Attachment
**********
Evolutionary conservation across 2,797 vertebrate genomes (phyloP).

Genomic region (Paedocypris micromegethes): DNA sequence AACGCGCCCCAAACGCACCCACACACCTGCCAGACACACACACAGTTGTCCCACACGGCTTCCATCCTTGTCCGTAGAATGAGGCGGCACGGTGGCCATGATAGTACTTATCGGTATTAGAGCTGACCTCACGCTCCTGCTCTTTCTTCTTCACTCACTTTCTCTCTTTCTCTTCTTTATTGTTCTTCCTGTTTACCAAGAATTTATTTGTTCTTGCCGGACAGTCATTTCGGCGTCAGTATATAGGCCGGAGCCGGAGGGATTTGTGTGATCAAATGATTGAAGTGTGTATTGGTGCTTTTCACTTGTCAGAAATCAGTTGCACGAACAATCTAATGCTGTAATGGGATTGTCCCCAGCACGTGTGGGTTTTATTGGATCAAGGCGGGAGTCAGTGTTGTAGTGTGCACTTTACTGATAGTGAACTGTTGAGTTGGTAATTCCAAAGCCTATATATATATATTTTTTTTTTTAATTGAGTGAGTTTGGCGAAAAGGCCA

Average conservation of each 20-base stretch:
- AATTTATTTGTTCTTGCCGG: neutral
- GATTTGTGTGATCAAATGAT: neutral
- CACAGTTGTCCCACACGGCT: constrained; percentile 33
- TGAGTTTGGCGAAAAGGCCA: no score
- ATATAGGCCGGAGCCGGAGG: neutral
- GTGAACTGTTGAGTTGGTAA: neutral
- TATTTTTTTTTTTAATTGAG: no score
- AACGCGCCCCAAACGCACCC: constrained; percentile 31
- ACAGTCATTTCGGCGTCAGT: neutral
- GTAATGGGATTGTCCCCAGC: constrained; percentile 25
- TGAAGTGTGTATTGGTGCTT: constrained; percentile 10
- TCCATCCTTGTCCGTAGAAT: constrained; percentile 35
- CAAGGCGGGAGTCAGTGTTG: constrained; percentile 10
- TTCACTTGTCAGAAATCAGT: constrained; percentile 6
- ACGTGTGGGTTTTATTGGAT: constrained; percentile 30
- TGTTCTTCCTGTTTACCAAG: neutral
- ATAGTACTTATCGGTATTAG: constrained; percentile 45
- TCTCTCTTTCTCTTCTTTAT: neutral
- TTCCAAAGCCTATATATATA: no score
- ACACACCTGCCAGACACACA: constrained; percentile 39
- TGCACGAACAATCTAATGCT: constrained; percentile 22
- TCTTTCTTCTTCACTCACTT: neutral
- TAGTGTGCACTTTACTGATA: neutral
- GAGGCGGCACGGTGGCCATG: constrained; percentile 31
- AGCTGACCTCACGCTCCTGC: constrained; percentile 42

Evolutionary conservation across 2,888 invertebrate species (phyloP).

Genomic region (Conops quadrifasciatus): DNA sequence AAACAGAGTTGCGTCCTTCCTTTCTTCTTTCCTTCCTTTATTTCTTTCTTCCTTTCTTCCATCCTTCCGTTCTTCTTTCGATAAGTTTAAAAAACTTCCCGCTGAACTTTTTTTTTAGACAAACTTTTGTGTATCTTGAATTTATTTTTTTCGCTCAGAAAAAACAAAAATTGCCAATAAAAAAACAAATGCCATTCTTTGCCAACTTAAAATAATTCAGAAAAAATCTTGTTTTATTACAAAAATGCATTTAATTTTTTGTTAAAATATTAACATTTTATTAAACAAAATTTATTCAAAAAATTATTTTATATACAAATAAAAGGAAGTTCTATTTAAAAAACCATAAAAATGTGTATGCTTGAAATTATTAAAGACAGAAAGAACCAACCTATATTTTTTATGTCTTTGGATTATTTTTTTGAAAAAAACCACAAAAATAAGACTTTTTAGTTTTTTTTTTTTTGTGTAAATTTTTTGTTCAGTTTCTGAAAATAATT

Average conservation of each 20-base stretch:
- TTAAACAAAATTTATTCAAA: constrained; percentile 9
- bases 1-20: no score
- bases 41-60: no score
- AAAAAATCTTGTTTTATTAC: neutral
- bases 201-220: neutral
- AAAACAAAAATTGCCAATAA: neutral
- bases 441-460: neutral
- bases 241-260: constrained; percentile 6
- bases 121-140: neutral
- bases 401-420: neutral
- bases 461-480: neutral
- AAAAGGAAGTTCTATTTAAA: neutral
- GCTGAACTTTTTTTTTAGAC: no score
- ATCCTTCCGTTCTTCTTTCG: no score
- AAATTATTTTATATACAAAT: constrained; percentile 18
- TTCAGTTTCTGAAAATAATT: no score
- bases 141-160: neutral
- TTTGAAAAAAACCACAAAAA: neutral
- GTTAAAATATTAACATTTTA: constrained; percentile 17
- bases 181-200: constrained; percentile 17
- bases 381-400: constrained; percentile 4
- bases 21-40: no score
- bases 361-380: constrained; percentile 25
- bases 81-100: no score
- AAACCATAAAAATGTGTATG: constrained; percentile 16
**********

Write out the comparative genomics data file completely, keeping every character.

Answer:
Evolutionary conservation across 2,797 vertebrate genomes (phyloP).

Genomic region (Paedocypris micromegethes): DNA sequence AACGCGCCCCAAACGCACCCACACACCTGCCAGACACACACACAGTTGTCCCACACGGCTTCCATCCTTGTCCGTAGAATGAGGCGGCACGGTGGCCATGATAGTACTTATCGGTATTAGAGCTGACCTCACGCTCCTGCTCTTTCTTCTTCACTCACTTTCTCTCTTTCTCTTCTTTATTGTTCTTCCTGTTTACCAAGAATTTATTTGTTCTTGCCGGACAGTCATTTCGGCGTCAGTATATAGGCCGGAGCCGGAGGGATTTGTGTGATCAAATGATTGAAGTGTGTATTGGTGCTTTTCACTTGTCAGAAATCAGTTGCACGAACAATCTAATGCTGTAATGGGATTGTCCCCAGCACGTGTGGGTTTTATTGGATCAAGGCGGGAGTCAGTGTTGTAGTGTGCACTTTACTGATAGTGAACTGTTGAGTTGGTAATTCCAAAGCCTATATATATATATTTTTTTTTTTAATTGAGTGAGTTTGGCGAAAAGGCCA

Average conservation of each 20-base stretch:
- AATTTATTTGTTCTTGCCGG: neutral
- GATTTGTGTGATCAAATGAT: neutral
- CACAGTTGTCCCACACGGCT: constrained; percentile 33
- TGAGTTTGGCGAAAAGGCCA: no score
- ATATAGGCCGGAGCCGGAGG: neutral
- GTGAACTGTTGAGTTGGTAA: neutral
- TATTTTTTTTTTTAATTGAG: no score
- AACGCGCCCCAAACGCACCC: constrained; percentile 31
- ACAGTCATTTCGGCGTCAGT: neutral
- GTAATGGGATTGTCCCCAGC: constrained; percentile 25
- TGAAGTGTGTATTGGTGCTT: constrained; percentile 10
- TCCATCCTTGTCCGTAGAAT: constrained; percentile 35
- CAAGGCGGGAGTCAGTGTTG: constrained; percentile 10
- TTCACTTGTCAGAAATCAGT: constrained; percentile 6
- ACGTGTGGGTTTTATTGGAT: constrained; percentile 30
- TGTTCTTCCTGTTTACCAAG: neutral
- ATAGTACTTATCGGTATTAG: constrained; percentile 45
- TCTCTCTTTCTCTTCTTTAT: neutral
- TTCCAAAGCCTATATATATA: no score
- ACACACCTGCCAGACACACA: constrained; percentile 39
- TGCACGAACAATCTAATGCT: constrained; percentile 22
- TCTTTCTTCTTCACTCACTT: neutral
- TAGTGTGCACTTTACTGATA: neutral
- GAGGCGGCACGGTGGCCATG: constrained; percentile 31
- AGCTGACCTCACGCTCCTGC: constrained; percentile 42

Evolutionary conservation across 2,888 invertebrate species (phyloP).

Genomic region (Conops quadrifasciatus): DNA sequence AAACAGAGTTGCGTCCTTCCTTTCTTCTTTCCTTCCTTTATTTCTTTCTTCCTTTCTTCCATCCTTCCGTTCTTCTTTCGATAAGTTTAAAAAACTTCCCGCTGAACTTTTTTTTTAGACAAACTTTTGTGTATCTTGAATTTATTTTTTTCGCTCAGAAAAAACAAAAATTGCCAATAAAAAAACAAATGCCATTCTTTGCCAACTTAAAATAATTCAGAAAAAATCTTGTTTTATTACAAAAATGCATTTAATTTTTTGTTAAAATATTAACATTTTATTAAACAAAATTTATTCAAAAAATTATTTTATATACAAATAAAAGGAAGTTCTATTTAAAAAACCATAAAAATGTGTATGCTTGAAATTATTAAAGACAGAAAGAACCAACCTATATTTTTTATGTCTTTGGATTATTTTTTTGAAAAAAACCACAAAAATAAGACTTTTTAGTTTTTTTTTTTTTGTGTAAATTTTTTGTTCAGTTTCTGAAAATAATT

Average conservation of each 20-base stretch:
- TTAAACAAAATTTATTCAAA: constrained; percentile 9
- bases 1-20: no score
- bases 41-60: no score
- AAAAAATCTTGTTTTATTAC: neutral
- bases 201-220: neutral
- AAAACAAAAATTGCCAATAA: neutral
- bases 441-460: neutral
- bases 241-260: constrained; percentile 6
- bases 121-140: neutral
- bases 401-420: neutral
- bases 461-480: neutral
- AAAAGGAAGTTCTATTTAAA: neutral
- GCTGAACTTTTTTTTTAGAC: no score
- ATCCTTCCGTTCTTCTTTCG: no score
- AAATTATTTTATATACAAAT: constrained; percentile 18
- TTCAGTTTCTGAAAATAATT: no score
- bases 141-160: neutral
- TTTGAAAAAAACCACAAAAA: neutral
- GTTAAAATATTAACATTTTA: constrained; percentile 17
- bases 181-200: constrained; percentile 17
- bases 381-400: constrained; percentile 4
- bases 21-40: no score
- bases 361-380: constrained; percentile 25
- bases 81-100: no score
- AAACCATAAAAATGTGTATG: constrained; percentile 16